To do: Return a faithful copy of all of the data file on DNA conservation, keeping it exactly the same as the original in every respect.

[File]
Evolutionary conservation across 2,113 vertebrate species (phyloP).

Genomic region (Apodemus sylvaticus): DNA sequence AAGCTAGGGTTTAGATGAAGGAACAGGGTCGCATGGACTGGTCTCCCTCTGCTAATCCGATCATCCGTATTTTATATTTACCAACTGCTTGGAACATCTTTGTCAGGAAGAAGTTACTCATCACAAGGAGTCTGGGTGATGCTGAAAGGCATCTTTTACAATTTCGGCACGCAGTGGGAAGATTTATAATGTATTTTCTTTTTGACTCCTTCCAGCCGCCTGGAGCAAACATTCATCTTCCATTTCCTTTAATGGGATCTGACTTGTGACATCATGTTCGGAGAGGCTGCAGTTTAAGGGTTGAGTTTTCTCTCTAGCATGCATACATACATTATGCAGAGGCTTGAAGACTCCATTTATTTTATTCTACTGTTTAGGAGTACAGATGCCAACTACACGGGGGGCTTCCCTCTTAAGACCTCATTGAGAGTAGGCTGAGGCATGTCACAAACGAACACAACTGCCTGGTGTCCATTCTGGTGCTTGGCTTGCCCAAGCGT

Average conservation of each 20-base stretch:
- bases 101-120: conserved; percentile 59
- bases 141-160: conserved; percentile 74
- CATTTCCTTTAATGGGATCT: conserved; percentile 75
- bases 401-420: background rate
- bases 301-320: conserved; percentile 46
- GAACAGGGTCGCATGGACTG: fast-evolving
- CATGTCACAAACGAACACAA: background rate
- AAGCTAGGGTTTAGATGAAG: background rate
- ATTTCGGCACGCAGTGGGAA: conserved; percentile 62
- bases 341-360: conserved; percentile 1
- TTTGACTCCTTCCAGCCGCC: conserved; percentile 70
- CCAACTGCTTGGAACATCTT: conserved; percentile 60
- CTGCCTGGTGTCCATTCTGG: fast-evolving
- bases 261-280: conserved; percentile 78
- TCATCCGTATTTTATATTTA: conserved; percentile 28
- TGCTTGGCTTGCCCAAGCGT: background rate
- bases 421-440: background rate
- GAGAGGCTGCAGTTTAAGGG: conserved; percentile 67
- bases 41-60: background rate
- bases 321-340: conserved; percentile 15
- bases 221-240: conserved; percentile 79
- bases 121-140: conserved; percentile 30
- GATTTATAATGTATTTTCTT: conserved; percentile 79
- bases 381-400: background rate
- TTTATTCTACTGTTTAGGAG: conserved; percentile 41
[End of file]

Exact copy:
Evolutionary conservation across 2,113 vertebrate species (phyloP).

Genomic region (Apodemus sylvaticus): DNA sequence AAGCTAGGGTTTAGATGAAGGAACAGGGTCGCATGGACTGGTCTCCCTCTGCTAATCCGATCATCCGTATTTTATATTTACCAACTGCTTGGAACATCTTTGTCAGGAAGAAGTTACTCATCACAAGGAGTCTGGGTGATGCTGAAAGGCATCTTTTACAATTTCGGCACGCAGTGGGAAGATTTATAATGTATTTTCTTTTTGACTCCTTCCAGCCGCCTGGAGCAAACATTCATCTTCCATTTCCTTTAATGGGATCTGACTTGTGACATCATGTTCGGAGAGGCTGCAGTTTAAGGGTTGAGTTTTCTCTCTAGCATGCATACATACATTATGCAGAGGCTTGAAGACTCCATTTATTTTATTCTACTGTTTAGGAGTACAGATGCCAACTACACGGGGGGCTTCCCTCTTAAGACCTCATTGAGAGTAGGCTGAGGCATGTCACAAACGAACACAACTGCCTGGTGTCCATTCTGGTGCTTGGCTTGCCCAAGCGT

Average conservation of each 20-base stretch:
- bases 101-120: conserved; percentile 59
- bases 141-160: conserved; percentile 74
- CATTTCCTTTAATGGGATCT: conserved; percentile 75
- bases 401-420: background rate
- bases 301-320: conserved; percentile 46
- GAACAGGGTCGCATGGACTG: fast-evolving
- CATGTCACAAACGAACACAA: background rate
- AAGCTAGGGTTTAGATGAAG: background rate
- ATTTCGGCACGCAGTGGGAA: conserved; percentile 62
- bases 341-360: conserved; percentile 1
- TTTGACTCCTTCCAGCCGCC: conserved; percentile 70
- CCAACTGCTTGGAACATCTT: conserved; percentile 60
- CTGCCTGGTGTCCATTCTGG: fast-evolving
- bases 261-280: conserved; percentile 78
- TCATCCGTATTTTATATTTA: conserved; percentile 28
- TGCTTGGCTTGCCCAAGCGT: background rate
- bases 421-440: background rate
- GAGAGGCTGCAGTTTAAGGG: conserved; percentile 67
- bases 41-60: background rate
- bases 321-340: conserved; percentile 15
- bases 221-240: conserved; percentile 79
- bases 121-140: conserved; percentile 30
- GATTTATAATGTATTTTCTT: conserved; percentile 79
- bases 381-400: background rate
- TTTATTCTACTGTTTAGGAG: conserved; percentile 41